Toms Shoes was a bold step in the right direction as far as for-profit companies coupling with a philanthropic alter-ego. The adoption of the buy one, donate one business plan has sparked a movement in consumers fashion choices as of late. It also provides a piece of mind that the purchase a person is making is going to a cause greater than themselves. Its a liberating feeling to be able to know someone can benefit from something as little as buying shoes.

John JellinekFor those who do not know, Toms offers unique looking, canvas material, shoes that are produced at a low cost. When purchased by a consumer, they inform that end-user that there will be a pair of the same shoes donated to someone less fortunate who possibly has no possibility of being able to buy shoes on their own. It is from this “cause-driven” marketing that launched Toms Shoes into a well known, humanitarian, brand.

Humans want to help each other, its a natural yearning to be able to assist those in need. This allows the average person to do so at their convenience, and wear the proof of their donation on their feet everyday. Being able to market a business as a cause related entity allows for them to be viewed in a different light than their competitors. Fundraising becomes easier, even early sales may be directly affected from this charitable label.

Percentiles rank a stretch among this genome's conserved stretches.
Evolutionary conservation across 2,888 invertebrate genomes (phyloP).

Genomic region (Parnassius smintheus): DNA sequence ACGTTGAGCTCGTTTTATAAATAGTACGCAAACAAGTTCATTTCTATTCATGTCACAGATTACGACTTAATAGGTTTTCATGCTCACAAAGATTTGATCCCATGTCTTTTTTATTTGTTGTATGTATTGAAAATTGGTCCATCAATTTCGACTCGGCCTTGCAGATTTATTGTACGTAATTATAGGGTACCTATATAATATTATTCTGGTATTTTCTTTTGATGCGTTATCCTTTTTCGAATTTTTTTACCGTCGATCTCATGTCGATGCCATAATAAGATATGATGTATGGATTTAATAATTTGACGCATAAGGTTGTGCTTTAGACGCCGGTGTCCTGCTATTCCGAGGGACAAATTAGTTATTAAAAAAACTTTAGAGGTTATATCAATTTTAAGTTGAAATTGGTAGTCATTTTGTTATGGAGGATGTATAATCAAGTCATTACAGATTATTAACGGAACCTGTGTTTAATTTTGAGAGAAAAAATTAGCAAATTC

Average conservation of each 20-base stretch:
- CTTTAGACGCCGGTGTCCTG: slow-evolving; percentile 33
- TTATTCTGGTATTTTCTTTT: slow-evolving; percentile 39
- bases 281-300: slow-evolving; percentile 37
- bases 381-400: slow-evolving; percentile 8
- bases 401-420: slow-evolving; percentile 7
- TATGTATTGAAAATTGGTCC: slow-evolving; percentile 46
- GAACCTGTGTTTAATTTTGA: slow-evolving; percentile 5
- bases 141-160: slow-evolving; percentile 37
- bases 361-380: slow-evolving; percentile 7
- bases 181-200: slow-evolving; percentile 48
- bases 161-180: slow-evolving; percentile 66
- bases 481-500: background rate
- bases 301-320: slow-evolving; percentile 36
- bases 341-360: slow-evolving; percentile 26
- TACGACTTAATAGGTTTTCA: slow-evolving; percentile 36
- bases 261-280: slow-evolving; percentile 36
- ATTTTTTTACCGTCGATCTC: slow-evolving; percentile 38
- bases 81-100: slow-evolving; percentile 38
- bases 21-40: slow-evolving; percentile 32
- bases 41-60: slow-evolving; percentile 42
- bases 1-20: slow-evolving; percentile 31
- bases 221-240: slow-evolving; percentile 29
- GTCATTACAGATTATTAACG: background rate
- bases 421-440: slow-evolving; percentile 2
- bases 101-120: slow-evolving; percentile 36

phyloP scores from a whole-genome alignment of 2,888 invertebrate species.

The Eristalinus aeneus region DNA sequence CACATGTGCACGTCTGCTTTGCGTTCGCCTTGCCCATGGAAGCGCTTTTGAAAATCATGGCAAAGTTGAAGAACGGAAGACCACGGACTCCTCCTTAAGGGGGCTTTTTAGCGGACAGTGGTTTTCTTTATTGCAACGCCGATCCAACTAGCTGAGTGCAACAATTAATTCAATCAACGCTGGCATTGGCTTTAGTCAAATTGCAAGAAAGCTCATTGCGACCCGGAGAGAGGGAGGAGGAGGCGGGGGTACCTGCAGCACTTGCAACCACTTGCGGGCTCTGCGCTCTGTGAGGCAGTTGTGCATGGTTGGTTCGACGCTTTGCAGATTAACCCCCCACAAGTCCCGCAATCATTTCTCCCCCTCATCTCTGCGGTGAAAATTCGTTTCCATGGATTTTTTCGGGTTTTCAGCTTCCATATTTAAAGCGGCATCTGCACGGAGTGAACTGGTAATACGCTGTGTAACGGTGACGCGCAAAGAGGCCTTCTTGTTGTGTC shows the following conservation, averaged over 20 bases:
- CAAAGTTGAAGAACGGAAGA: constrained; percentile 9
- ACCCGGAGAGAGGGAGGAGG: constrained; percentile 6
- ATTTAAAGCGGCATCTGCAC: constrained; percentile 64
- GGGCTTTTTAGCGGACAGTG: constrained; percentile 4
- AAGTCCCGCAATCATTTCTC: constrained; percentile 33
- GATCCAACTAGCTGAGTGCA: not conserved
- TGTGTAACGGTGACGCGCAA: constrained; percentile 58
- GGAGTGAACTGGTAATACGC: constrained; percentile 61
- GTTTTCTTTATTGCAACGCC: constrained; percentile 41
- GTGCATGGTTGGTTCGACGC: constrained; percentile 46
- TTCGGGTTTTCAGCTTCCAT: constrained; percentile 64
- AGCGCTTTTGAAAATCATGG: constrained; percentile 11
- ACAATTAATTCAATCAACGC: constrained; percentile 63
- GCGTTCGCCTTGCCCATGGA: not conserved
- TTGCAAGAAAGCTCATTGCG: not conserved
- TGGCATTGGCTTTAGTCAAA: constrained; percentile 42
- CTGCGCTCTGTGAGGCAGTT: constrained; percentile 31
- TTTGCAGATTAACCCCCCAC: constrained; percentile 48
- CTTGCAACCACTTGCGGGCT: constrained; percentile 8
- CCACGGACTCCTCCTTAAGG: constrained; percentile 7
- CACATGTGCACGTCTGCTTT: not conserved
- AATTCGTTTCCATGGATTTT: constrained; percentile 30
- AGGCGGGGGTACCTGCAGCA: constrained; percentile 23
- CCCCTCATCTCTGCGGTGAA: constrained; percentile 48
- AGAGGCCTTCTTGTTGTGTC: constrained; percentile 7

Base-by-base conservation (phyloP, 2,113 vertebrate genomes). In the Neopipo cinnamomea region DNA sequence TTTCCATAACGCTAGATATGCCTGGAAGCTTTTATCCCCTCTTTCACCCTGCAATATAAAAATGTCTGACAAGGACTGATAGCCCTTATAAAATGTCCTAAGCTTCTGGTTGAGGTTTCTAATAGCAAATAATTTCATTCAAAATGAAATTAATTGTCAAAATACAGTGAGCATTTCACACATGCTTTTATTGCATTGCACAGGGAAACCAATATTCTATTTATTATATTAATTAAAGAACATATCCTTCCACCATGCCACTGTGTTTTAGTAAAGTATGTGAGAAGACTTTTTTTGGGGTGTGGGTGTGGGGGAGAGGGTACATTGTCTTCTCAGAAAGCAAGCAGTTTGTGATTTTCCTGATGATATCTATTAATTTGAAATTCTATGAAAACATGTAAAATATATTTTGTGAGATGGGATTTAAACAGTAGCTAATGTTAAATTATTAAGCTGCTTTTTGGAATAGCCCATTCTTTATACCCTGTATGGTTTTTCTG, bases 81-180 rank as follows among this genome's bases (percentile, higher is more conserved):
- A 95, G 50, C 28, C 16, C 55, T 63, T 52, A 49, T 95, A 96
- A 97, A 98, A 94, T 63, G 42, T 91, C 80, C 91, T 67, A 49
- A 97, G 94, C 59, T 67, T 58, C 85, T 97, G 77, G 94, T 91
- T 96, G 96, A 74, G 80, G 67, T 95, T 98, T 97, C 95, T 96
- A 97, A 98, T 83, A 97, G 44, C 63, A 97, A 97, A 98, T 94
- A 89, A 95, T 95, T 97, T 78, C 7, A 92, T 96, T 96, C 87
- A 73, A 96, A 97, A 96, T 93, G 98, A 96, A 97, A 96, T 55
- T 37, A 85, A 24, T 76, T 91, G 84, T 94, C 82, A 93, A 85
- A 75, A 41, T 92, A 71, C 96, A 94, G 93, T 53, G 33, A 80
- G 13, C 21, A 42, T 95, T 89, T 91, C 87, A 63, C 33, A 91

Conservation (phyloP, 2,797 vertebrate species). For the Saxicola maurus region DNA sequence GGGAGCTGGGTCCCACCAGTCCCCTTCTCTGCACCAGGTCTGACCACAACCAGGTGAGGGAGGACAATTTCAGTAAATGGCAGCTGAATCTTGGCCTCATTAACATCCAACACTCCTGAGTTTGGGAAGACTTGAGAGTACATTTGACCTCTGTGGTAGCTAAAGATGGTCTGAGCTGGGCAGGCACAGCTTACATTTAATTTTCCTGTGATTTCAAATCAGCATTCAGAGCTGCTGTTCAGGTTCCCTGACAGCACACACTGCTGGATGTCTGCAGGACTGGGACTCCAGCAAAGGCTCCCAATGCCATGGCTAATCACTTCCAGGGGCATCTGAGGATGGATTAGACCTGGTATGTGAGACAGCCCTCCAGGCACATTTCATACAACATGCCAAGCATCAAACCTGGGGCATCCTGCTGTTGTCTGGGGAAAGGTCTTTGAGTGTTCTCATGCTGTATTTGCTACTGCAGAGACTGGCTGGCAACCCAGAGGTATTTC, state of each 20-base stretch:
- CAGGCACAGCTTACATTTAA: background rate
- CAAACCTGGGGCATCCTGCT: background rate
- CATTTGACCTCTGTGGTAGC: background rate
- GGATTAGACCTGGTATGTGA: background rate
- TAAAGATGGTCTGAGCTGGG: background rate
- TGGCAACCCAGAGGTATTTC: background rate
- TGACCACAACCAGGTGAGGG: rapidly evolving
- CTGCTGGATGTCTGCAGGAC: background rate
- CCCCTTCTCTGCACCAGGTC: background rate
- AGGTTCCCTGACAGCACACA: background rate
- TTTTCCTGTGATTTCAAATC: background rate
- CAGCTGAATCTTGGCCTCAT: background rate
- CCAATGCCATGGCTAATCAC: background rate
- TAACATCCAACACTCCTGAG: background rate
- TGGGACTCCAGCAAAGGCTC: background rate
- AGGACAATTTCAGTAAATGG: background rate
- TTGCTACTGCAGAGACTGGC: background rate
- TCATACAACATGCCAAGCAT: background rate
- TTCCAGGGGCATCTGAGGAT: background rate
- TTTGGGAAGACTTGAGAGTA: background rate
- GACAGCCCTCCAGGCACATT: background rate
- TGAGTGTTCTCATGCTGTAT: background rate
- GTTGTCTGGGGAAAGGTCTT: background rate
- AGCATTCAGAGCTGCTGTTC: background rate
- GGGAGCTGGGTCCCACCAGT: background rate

In recent years since Toms launched, many business owners and entrepreneurs have followed this role model and used it to implement this strategy in their own firms. Being able to stand back and use Toms business model as a benchmark other companies have boosted themselves and provided great services or products for less fortunate individuals.

To see the original article concerning the combination of business and philanthropy see here.